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Title: The Song of Songs and Christology in the early Church, with special reference to the period 381-451
Author: Elliott, M. W.
Awarding Body: University of Cambridge
Current Institution: University of Cambridge
Date of Award: 1997
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Abstract:
This thesis shows how the two central characters of the Song of Songs, the male Bridegroom and the female Bride, were understood by Christian writers the few decades either side of AD400. It argues that Christology, as the relationship of God to Humankind in the Incarnation, was not simply a background issue in their presentation of these two figures. It is as if the two usually accepted models for interpreting the Song, namely those of "Word-Soul" and "Christ-Church", blend for a while during this period, before going their separate ways. An introduction explains how the Song was understood in early Christianity (with some reference to Judaism and Gnosticism), the state of Christology and biblical hermeneutics by this period and some account of how the two combined. Details required to situate the relevant works of these writers are given in the first chapter. It appears that the Song of Songs was not a contributor to Christological doctrine, but that its interpretation offered a window into the Christological understanding of the Church, revealing some things more clearly than purely doctrinal writings did. Even in the writer who seems most interested in relating the Song to Christology (Apponius) the Song as a whole is understood as an account of, or pattern for, Christian spirituality. Yet the verses, or more accurately the images to be examined, are those which say something specifically about the personae of the Groom and Bride. The Groom is clearly the Word of God, but rarely is he, the wooer of the Christian soul, described as purely that. That which is predicated of him is frequently with reference to his incarnate state or form. There are some for whom this is less the case (eg Ambrose). After looking at the images which speak of the Groom in his essence, his presence, his relationships, his actions, his power, his scope, it would appear that, at the heart of all such depictions, the Word is presented as none other than the Incarnate One.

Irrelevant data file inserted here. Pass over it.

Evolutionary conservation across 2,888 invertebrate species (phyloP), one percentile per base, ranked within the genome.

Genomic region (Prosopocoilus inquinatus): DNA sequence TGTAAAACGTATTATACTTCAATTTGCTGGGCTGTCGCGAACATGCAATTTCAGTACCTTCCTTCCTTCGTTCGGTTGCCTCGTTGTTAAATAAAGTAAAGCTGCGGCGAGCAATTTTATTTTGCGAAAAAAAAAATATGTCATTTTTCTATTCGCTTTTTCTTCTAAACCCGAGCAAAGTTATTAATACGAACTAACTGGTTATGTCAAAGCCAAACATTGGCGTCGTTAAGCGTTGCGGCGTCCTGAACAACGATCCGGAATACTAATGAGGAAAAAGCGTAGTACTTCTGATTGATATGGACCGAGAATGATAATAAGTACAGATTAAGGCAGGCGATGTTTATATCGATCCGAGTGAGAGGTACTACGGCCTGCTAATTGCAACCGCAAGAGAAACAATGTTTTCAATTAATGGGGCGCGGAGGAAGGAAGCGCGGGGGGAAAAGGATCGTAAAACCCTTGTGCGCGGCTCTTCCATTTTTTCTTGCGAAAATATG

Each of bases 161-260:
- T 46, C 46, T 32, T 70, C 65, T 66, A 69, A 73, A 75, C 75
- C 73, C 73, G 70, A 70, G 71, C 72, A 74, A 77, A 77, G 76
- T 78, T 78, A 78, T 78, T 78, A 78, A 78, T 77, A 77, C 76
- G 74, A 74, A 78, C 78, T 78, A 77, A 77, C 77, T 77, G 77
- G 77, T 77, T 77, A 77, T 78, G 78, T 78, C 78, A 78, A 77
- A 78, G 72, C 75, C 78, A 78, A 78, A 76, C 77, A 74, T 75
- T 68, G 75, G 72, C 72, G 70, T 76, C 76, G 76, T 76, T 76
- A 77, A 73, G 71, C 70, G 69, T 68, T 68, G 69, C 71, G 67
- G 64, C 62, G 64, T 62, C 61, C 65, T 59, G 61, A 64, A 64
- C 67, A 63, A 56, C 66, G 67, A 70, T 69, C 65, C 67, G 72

Supervisor: Not available Sponsor: Not available
Qualification Name: Thesis (Ph.D.) Qualification Level: Doctoral
EThOS ID: uk.bl.ethos.598817  DOI: Not available
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